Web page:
Don't waste officers' time; let technicians file reports
The Buffalo Police Department has announced that, as is done in some suburbs, officers will be entering crime reports into the computers that are mounted in patrol vehicles. This is to be done at the crime scene and will eliminate the need for hand-written reports that are presently brought back to the station house and entered into the computer by civilian report technicians. This will no doubt save time and money, right? Wrong!
Hand-written reports will not be eliminated. Unless, of course, every victim dictates his report while standing next to a patrol vehicle. Obviously, reports will be hand-written and then brought to the vehicle for computer entry. Additionally, no offense intended, this is not the suburbs where there is adequate down-time to perform this task. There are over 1,000 911 calls in the city daily. Buffalo police officers, with one-man patrol cars, are doing their best to answer these calls. But ask anyone who has waited over an hour for a response to a low-priority call how things are going. The department is already doing more with less.
Keeping an officer out-of-service to type a report and, therefore, delaying response time to 911 calls is a public safety issue. It is also a bad financial move. Why would you pay an officer over twice the salary of a report technician to perform the same task? This idea will waste taxpayers dollars and put the public at risk.
Report Technician, B District
Buffalo Police Department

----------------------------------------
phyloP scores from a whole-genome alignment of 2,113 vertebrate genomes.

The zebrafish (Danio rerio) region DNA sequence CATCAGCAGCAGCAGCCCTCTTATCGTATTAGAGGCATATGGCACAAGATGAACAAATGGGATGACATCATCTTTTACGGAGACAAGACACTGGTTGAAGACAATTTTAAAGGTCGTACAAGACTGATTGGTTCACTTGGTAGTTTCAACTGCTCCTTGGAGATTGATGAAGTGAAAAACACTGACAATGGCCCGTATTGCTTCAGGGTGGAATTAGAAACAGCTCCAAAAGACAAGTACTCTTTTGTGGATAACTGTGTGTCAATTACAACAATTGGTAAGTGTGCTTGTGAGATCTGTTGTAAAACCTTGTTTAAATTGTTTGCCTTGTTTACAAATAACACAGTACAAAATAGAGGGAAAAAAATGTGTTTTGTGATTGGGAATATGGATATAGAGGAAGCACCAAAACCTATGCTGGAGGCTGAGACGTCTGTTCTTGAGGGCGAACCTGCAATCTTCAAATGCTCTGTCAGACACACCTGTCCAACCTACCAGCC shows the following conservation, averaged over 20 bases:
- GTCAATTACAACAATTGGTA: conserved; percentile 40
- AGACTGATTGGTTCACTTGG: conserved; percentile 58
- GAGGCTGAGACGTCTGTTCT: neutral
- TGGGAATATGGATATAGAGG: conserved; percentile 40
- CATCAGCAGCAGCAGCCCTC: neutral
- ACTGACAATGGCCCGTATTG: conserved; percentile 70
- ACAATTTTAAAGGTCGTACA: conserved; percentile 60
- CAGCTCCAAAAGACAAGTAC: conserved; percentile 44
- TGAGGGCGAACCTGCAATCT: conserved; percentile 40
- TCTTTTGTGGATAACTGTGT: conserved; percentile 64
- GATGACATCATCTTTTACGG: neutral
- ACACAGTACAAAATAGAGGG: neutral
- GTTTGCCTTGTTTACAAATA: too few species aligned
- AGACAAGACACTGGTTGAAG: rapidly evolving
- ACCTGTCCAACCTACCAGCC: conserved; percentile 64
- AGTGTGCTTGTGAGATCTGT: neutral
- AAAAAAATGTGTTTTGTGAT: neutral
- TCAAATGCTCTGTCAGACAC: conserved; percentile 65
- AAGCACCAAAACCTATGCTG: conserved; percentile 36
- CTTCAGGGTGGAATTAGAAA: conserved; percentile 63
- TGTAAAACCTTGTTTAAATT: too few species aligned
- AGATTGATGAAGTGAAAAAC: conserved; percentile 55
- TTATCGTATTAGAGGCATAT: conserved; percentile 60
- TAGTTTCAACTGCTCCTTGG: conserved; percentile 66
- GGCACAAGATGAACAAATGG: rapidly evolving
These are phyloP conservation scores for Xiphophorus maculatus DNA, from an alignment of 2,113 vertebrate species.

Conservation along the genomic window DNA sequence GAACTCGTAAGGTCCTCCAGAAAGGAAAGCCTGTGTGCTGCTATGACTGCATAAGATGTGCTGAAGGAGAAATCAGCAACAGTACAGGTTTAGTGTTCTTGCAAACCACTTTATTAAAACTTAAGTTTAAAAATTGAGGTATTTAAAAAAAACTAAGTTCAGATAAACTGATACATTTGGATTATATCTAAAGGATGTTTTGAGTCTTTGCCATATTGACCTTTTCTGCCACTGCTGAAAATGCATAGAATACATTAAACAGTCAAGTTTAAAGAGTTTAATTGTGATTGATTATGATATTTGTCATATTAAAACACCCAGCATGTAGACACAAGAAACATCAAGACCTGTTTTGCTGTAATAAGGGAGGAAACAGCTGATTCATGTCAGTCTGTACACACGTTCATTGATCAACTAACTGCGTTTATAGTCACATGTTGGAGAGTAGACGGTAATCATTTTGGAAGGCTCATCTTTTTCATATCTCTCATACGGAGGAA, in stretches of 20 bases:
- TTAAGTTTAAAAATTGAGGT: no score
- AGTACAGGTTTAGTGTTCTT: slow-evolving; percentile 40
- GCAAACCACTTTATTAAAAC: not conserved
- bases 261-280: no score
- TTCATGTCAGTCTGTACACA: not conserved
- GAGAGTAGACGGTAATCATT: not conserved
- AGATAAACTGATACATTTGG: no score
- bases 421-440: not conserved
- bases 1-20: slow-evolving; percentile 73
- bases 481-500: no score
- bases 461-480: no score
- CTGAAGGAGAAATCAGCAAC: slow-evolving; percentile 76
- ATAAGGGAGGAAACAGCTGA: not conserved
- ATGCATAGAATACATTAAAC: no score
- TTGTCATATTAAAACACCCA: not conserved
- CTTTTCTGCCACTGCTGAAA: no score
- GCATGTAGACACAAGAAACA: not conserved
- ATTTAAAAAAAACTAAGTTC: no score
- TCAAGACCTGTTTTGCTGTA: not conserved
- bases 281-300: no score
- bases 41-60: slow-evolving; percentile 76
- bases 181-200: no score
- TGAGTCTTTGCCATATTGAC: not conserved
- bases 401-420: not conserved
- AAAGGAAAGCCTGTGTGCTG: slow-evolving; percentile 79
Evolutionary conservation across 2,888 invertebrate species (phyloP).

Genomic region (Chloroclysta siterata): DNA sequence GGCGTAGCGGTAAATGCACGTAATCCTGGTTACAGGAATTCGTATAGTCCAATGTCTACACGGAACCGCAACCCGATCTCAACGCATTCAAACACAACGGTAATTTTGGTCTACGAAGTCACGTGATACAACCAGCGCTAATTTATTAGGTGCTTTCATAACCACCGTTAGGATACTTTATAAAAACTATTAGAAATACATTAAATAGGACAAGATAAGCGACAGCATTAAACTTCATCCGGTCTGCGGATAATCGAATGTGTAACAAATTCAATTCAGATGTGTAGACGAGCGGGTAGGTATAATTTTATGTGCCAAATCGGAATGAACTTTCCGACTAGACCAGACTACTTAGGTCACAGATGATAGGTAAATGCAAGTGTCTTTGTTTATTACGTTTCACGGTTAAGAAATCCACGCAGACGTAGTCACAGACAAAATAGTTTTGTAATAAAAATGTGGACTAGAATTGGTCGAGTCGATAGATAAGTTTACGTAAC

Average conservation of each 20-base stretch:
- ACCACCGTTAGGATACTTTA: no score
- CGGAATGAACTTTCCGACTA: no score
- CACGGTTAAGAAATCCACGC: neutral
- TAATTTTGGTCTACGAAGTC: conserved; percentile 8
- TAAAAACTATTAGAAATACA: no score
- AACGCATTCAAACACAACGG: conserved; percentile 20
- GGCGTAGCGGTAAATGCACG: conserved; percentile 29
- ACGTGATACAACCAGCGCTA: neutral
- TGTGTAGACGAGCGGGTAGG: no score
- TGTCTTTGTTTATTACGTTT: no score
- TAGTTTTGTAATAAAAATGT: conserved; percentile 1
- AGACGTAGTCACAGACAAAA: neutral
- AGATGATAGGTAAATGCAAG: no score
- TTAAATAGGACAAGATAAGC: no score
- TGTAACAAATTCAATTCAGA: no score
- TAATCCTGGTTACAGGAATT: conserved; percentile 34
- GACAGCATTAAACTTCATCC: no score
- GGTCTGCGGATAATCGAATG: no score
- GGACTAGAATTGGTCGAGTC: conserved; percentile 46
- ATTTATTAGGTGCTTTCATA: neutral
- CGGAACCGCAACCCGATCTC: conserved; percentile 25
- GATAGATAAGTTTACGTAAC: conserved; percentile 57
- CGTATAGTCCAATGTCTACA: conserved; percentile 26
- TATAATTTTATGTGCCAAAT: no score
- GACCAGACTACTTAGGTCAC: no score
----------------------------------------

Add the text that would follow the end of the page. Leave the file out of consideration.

'Historic' neighborhood is old and crime-ridden
I have heard many alternative plans for the Peace Bridge expansion but the suggestion to build a bridge from Youngstown to Toronto is the most absurd. Not only would it be the most expensive, but it just doesn't make any sense. Is that what is needed in the middle of our economic crisis today -- to spend more money? This suggestion would result in costly improvements. The Peace Bridge Authority has already built a dramatic gateway on the Fort Erie side and Buffalo is expected to do the same. This plan would be the most practical and would truly benefit the West Side of Buffalo.
In regard to the negative impact on the West Side, I invite this Amherst writer to spend one week or more in our so-called historic neighborhood. He could experience the crime and deterioration that is plaguing this area. I guarantee that the writer wouldn't be so concerned about saving the area then.
Let's get on with the project as is and stop this hopeless denial of a plan that will eventually succeed. I urge our local, state and federal lawmakers to rid us of a neighborhood that is not worth saving. We need to go forward not backward.
Barbara L. Battista
'Doonesbury' cartoon has stooped to new low
Garry Trudeau's character assassination of a 17-year-old pregnant girl from Alaska was truly magnificent. He left no stone unturned in his Oct. 12 strip.
The use of this girl in a political statement is in character of his never-ending torrent of swill. It is truly the product of a mind whose owner is fond of slumbering with other sty-dwelling elitists.
Perhaps Trudeau should consider penning his poison on 1,000 sheets to the roll. It would make his work infinitely more useful than it is now.